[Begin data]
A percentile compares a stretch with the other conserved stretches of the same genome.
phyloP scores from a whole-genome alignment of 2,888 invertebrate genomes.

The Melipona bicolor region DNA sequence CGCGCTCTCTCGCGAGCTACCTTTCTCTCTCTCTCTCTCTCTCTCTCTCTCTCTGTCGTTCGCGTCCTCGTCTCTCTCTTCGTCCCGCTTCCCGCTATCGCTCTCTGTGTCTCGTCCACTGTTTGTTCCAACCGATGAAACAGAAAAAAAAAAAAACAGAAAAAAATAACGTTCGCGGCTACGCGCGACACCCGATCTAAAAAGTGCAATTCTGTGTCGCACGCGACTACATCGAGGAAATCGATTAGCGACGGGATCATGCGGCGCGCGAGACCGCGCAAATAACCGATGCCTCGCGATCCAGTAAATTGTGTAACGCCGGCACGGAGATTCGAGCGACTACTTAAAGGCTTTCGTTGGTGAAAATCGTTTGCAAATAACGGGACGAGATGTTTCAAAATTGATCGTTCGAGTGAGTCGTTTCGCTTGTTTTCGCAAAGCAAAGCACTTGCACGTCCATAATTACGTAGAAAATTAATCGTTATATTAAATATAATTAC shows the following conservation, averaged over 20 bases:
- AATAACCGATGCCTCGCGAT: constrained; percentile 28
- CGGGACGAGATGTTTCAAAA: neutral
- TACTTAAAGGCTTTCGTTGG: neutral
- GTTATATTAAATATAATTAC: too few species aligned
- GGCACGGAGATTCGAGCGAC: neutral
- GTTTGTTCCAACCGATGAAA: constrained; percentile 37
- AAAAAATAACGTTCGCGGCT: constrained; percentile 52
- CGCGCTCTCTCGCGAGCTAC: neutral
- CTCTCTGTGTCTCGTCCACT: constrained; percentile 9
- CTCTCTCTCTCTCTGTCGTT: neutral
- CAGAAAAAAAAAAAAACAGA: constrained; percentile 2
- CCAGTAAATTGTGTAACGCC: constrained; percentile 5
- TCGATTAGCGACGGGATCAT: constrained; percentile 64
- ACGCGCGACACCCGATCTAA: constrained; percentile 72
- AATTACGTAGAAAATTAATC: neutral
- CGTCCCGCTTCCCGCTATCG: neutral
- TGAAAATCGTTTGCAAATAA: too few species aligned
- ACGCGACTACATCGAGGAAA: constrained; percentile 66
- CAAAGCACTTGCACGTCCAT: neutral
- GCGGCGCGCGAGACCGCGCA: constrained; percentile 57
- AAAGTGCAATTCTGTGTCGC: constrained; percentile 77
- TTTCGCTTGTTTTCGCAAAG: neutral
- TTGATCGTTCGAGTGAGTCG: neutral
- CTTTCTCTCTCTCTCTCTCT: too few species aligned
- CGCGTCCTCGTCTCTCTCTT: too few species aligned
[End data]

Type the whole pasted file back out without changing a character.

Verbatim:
A percentile compares a stretch with the other conserved stretches of the same genome.
phyloP scores from a whole-genome alignment of 2,888 invertebrate genomes.

The Melipona bicolor region DNA sequence CGCGCTCTCTCGCGAGCTACCTTTCTCTCTCTCTCTCTCTCTCTCTCTCTCTCTGTCGTTCGCGTCCTCGTCTCTCTCTTCGTCCCGCTTCCCGCTATCGCTCTCTGTGTCTCGTCCACTGTTTGTTCCAACCGATGAAACAGAAAAAAAAAAAAACAGAAAAAAATAACGTTCGCGGCTACGCGCGACACCCGATCTAAAAAGTGCAATTCTGTGTCGCACGCGACTACATCGAGGAAATCGATTAGCGACGGGATCATGCGGCGCGCGAGACCGCGCAAATAACCGATGCCTCGCGATCCAGTAAATTGTGTAACGCCGGCACGGAGATTCGAGCGACTACTTAAAGGCTTTCGTTGGTGAAAATCGTTTGCAAATAACGGGACGAGATGTTTCAAAATTGATCGTTCGAGTGAGTCGTTTCGCTTGTTTTCGCAAAGCAAAGCACTTGCACGTCCATAATTACGTAGAAAATTAATCGTTATATTAAATATAATTAC shows the following conservation, averaged over 20 bases:
- AATAACCGATGCCTCGCGAT: constrained; percentile 28
- CGGGACGAGATGTTTCAAAA: neutral
- TACTTAAAGGCTTTCGTTGG: neutral
- GTTATATTAAATATAATTAC: too few species aligned
- GGCACGGAGATTCGAGCGAC: neutral
- GTTTGTTCCAACCGATGAAA: constrained; percentile 37
- AAAAAATAACGTTCGCGGCT: constrained; percentile 52
- CGCGCTCTCTCGCGAGCTAC: neutral
- CTCTCTGTGTCTCGTCCACT: constrained; percentile 9
- CTCTCTCTCTCTCTGTCGTT: neutral
- CAGAAAAAAAAAAAAACAGA: constrained; percentile 2
- CCAGTAAATTGTGTAACGCC: constrained; percentile 5
- TCGATTAGCGACGGGATCAT: constrained; percentile 64
- ACGCGCGACACCCGATCTAA: constrained; percentile 72
- AATTACGTAGAAAATTAATC: neutral
- CGTCCCGCTTCCCGCTATCG: neutral
- TGAAAATCGTTTGCAAATAA: too few species aligned
- ACGCGACTACATCGAGGAAA: constrained; percentile 66
- CAAAGCACTTGCACGTCCAT: neutral
- GCGGCGCGCGAGACCGCGCA: constrained; percentile 57
- AAAGTGCAATTCTGTGTCGC: constrained; percentile 77
- TTTCGCTTGTTTTCGCAAAG: neutral
- TTGATCGTTCGAGTGAGTCG: neutral
- CTTTCTCTCTCTCTCTCTCT: too few species aligned
- CGCGTCCTCGTCTCTCTCTT: too few species aligned